Thursday 24 December 2009

Dulce et decorum est pro patria mori

Iraq and Afghanistan have been military misadventures on a grand scale, disastrous hubris and thoughtless posturing. We've heard about the lack of proper equipment and the lack of political direction, men and women putting their lives on the line, placing themselves in danger's path with no proper in-going campaign plan and no exit strategy. The mission in Iraq changed regularly - the search for weapons of mass destruction, seeking stability in the region, regime change, and so on; the mission in Afghanistan was never that well defined - the war on terror, a search for Osama bin Laden, the release of the people from repression, and so on. With the exception of regime change (invented after the fact) none of these objectives has been met. Apart from anything else, how do you wage a war on terror?

There's something, though, which I have found takes this casual disregard for the lives of our service personnel to another level. It isn't the admission of the former Prime Minister, Tony Blair, that he intended going to war no matter what - a statement that made me think that his deliberations at the time were restricted to remembering the boost in domestic popularity that Margaret Thatcher got after the Falklands conflict - nor his apparent disregard for the consequences of his actions. It's not the blustering of the present Prime Minister boasting that the troops serving in theatres of war to which we sent them will be provided with helicopters in 2014 - five years from now when, presumably, he thinks they'll still have to be fighting there and he's committing a future government to delivering on his promise - ignoring the ongoing needs of the troops currently on the ground. It's not the sight of the Chancellor squabbling with bankers over bonuses while there is a lack of proper equipment for people we have sent into real danger, nor is it the shame of having a Secretary of State for Defence who is quite clearly not capable of serving in that office with any kind of distinction.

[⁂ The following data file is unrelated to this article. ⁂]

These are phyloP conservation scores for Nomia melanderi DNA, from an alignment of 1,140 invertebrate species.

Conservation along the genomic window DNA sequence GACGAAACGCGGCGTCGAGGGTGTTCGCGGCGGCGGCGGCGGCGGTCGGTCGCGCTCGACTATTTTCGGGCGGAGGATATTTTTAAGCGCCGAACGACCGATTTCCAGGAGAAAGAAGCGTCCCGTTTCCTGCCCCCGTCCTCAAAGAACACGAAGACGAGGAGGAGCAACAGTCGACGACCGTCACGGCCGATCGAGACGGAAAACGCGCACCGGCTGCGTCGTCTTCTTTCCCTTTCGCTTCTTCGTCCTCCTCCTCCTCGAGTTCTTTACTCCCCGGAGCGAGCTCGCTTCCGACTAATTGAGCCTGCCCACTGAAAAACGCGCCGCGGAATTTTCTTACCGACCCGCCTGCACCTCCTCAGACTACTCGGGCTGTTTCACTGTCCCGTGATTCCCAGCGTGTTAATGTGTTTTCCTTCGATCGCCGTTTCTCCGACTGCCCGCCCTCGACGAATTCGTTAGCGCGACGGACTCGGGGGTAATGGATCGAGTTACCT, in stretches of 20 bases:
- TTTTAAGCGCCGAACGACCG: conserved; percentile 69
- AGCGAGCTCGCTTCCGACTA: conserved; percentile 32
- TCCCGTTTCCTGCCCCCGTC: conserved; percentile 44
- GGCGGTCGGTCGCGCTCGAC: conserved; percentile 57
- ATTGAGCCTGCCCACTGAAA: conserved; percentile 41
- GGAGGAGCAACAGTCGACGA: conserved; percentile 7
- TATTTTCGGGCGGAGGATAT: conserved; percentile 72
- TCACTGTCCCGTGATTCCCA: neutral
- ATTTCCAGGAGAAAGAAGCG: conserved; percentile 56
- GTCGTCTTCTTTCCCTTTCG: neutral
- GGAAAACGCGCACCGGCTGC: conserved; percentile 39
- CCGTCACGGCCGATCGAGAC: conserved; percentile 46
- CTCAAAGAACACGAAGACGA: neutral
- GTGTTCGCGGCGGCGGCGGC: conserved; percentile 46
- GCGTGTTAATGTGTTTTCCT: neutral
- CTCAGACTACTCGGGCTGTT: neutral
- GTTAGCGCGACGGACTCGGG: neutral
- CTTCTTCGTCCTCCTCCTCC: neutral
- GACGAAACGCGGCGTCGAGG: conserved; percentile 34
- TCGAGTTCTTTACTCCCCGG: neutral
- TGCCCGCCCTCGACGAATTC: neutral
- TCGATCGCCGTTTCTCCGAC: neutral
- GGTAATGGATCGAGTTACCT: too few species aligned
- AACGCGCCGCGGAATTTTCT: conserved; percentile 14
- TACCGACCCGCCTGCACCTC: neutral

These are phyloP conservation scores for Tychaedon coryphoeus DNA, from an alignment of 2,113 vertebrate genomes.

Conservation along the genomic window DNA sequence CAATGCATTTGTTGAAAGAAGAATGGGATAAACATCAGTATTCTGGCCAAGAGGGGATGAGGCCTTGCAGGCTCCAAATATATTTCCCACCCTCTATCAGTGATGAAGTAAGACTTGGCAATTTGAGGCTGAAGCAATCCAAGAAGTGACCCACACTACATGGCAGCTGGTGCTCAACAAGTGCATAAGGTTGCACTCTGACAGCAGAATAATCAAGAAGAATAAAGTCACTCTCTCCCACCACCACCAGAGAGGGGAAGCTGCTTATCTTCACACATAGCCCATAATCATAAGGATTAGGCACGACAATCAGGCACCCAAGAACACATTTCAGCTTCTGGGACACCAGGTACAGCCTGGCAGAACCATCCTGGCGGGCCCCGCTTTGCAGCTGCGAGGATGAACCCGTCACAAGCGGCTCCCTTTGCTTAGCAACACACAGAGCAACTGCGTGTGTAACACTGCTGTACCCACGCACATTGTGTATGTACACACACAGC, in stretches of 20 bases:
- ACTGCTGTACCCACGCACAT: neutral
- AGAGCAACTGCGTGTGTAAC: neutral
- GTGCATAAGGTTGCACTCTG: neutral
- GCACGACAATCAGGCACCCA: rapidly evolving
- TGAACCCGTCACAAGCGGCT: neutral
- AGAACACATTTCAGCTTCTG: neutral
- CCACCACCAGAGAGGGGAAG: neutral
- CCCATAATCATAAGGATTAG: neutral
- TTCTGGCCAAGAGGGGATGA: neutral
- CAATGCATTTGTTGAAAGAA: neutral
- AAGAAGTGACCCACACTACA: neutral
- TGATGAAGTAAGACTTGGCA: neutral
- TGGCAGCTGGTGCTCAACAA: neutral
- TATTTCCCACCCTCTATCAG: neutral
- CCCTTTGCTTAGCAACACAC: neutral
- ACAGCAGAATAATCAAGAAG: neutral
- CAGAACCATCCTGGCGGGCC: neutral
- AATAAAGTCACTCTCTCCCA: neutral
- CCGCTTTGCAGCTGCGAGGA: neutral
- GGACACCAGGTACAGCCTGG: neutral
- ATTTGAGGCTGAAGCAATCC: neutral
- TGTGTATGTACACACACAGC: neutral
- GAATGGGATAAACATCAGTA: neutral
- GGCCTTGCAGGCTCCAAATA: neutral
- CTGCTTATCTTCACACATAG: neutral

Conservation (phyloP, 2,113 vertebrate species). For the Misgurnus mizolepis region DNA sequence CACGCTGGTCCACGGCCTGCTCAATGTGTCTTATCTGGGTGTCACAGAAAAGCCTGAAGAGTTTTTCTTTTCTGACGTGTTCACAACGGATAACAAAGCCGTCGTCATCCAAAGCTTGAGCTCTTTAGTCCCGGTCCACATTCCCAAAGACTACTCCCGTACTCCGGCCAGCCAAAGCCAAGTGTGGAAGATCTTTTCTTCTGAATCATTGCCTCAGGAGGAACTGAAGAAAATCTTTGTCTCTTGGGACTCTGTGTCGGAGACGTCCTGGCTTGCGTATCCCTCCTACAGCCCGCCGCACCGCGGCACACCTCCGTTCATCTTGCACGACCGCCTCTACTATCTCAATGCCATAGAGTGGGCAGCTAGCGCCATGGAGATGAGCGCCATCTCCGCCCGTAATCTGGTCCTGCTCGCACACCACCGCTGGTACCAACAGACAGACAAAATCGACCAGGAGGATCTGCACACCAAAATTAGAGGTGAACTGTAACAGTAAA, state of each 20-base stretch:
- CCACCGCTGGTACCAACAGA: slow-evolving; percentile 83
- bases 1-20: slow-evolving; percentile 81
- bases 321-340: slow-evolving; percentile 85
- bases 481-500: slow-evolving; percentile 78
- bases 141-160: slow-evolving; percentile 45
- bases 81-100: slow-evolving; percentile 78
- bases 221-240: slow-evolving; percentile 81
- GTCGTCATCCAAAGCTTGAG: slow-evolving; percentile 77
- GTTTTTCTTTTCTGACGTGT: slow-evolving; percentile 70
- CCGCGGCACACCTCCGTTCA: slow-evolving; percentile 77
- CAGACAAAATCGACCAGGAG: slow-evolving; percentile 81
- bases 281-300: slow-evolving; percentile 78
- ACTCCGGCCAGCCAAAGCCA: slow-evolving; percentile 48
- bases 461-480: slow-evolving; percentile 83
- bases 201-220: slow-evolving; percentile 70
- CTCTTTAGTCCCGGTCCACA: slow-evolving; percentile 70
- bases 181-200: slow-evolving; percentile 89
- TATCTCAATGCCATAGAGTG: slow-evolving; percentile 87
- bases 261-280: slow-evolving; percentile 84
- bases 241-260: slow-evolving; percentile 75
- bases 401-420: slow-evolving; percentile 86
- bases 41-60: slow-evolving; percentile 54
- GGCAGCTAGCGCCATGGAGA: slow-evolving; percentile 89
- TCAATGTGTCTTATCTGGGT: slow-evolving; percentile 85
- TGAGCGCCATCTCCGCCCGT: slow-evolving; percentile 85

It's the fact that no cabinet member or junior minister turns up to honour the sacrifice of those who have lost their lives in the service of their country when their bodies are repatriated. A little humility, a tiny mark of respect, just standing in silent tribute as those coffins come off the back of the transporter at RAF Lyneham. The people of Wootton Bassett have shown dignity and decency as they have paid their respects; surely it's not too much to ask that members of the Government can do likewise?

Instead we see a Prime Minister whose public engagement with these losses is restricted to letters to the families and formulaic phrases in the House of Commons and a Defence Secretary who mutters platitudes while saying that we mustn't be deflected by these deaths.

Many families will be missing members this Christmas as a result of these actions in Iraq and Afghanistan, their losses cannot be undone but at least we should be able to expect that the Government that sent them into harm's way should respect the sacrifice they have made.

We should remember them and not forget those who are still serving and will be serving. Perhaps we should even drink a toast to them:
Dulce et decorum est pro patria mori, sed dulcius pro patria vivere, et dulcissimum pro patria bibere. Ergo, bibamus pro salute patriae


subrosa said...

I was discussing this very subject last night Calum. The biggest failure of both Blair and Brown is that they refuse to categorise these wars as wars and therefore all expenditure must come out of the MoD budget. This is what has caused so many problems with procurement.

If they had been honest and declared war then immediate money could be found from the general budget.

Also, with no declaration of war, Brown does not have to create a war cabinet. He can keep the decisions between himself and the Brownies, thus cutting out many of the experienced military advisors.

The more I listened to the conversation the more angry I became. Brown and his cohorts have no respect for our military - in fact these men and women seem to scare him. His answer? Leave them alone.

Merry Christmas to you and a Guid New Year.

Conan the Librarian™ said...

Merry Christmas Calum and good luck against Mark in March.Or whenever.

Key bored warrior. said...